upper hand before dangerous

conditions return Friday. Gary

Magnussen reports. From Magnussen reports. From the

tourist town of Dales, the

threat was clear, what started

as a small fire on the side of

the road quickly became a

dangerous blaze. Two

firefighters were injured when flames swept across their

tanker yesterday. So far

property damage has been

limited to cars, sheds and

livestock. It is important to

note because of the

wind... Hundreds fled to relief

camps grabbing what theyed with

could prompted by the events of

two weeks ago. I don't want to

go through what I saw others go

through. Melbourne's outskirts

were being menaced, the were being menaced, the blaze

in the Dandenong Ranges

threatening 300 houses, three firefighters were hurt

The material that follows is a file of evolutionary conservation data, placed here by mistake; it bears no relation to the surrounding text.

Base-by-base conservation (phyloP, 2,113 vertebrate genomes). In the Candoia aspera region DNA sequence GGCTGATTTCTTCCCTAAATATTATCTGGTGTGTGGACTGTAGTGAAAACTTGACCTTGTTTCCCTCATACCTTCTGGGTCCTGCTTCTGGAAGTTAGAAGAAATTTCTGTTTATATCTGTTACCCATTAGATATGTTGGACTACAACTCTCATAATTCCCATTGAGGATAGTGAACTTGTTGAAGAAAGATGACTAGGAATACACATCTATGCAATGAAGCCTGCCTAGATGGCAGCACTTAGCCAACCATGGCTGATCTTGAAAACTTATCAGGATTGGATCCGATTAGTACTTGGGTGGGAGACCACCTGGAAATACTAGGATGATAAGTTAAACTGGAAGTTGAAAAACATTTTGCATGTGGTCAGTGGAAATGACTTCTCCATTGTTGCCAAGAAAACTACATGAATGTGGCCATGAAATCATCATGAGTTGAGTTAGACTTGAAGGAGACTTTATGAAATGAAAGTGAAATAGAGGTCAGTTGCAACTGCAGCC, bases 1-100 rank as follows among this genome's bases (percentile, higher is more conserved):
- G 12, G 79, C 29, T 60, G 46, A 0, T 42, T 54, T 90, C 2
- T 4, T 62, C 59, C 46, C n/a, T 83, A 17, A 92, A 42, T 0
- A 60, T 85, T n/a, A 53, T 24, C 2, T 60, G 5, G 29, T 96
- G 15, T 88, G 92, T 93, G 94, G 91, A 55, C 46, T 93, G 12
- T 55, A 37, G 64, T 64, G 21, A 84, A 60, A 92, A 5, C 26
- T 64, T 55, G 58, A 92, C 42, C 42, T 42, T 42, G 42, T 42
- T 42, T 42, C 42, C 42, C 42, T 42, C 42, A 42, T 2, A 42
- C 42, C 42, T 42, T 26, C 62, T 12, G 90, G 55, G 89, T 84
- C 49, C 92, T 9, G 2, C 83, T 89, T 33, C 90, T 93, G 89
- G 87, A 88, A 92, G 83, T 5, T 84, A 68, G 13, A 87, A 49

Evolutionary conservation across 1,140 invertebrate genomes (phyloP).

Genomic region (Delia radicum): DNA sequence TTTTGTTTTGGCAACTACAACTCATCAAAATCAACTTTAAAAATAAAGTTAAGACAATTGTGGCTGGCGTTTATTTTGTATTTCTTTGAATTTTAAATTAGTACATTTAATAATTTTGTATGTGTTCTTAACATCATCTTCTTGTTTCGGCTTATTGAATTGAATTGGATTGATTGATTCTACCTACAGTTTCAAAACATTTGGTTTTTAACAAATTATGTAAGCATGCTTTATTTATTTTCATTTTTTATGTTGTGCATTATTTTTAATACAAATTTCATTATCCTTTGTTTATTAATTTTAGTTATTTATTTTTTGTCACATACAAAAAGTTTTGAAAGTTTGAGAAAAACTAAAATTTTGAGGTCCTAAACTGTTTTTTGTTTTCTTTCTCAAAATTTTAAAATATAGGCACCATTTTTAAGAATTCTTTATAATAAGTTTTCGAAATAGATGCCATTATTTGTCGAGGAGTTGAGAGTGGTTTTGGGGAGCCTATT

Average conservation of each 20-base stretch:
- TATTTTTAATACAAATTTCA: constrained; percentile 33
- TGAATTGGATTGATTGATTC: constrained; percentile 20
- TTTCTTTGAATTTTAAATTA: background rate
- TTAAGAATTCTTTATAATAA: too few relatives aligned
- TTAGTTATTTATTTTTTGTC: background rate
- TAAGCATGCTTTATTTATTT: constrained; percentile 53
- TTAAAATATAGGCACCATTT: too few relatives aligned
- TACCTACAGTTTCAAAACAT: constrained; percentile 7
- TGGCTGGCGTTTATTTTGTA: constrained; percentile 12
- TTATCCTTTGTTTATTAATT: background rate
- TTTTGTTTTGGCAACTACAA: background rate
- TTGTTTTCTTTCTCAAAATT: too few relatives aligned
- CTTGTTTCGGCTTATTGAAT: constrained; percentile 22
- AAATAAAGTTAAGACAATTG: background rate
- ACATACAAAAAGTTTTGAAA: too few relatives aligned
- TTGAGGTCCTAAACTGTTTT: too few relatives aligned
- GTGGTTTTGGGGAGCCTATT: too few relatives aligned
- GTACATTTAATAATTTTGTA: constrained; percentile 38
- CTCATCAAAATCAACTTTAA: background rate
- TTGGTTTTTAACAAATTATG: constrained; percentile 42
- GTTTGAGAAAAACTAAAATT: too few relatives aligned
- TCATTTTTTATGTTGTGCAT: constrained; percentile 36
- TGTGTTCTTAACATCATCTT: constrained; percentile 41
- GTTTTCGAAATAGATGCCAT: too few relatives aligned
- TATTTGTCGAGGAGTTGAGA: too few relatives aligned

containing it, people returned

this morning to find homes

still standing. You always know

the risks, but I still wouldn't move. Nervousness continues

across Victoria. Seven across Victoria. Seven major

fires are still on the go.

Strong winds and high

temperatures are forecast to

return Friday. It's important

that people understand that the

events of Black Saturday are

not over. Away from the fire

fight an announcement of

simultaneous concerts for

bushfire victims held at the

MCG and SCG on 14 March. The

bill is unprecedented, never before, never

again. International acts

Coldplay and Kings of Leon will

join landmark Australian bands.

The show stopper could be a

reformed Midnight Oil fronted

by the Environment

Minister. The boys are ready to

do it. I figure I'll take the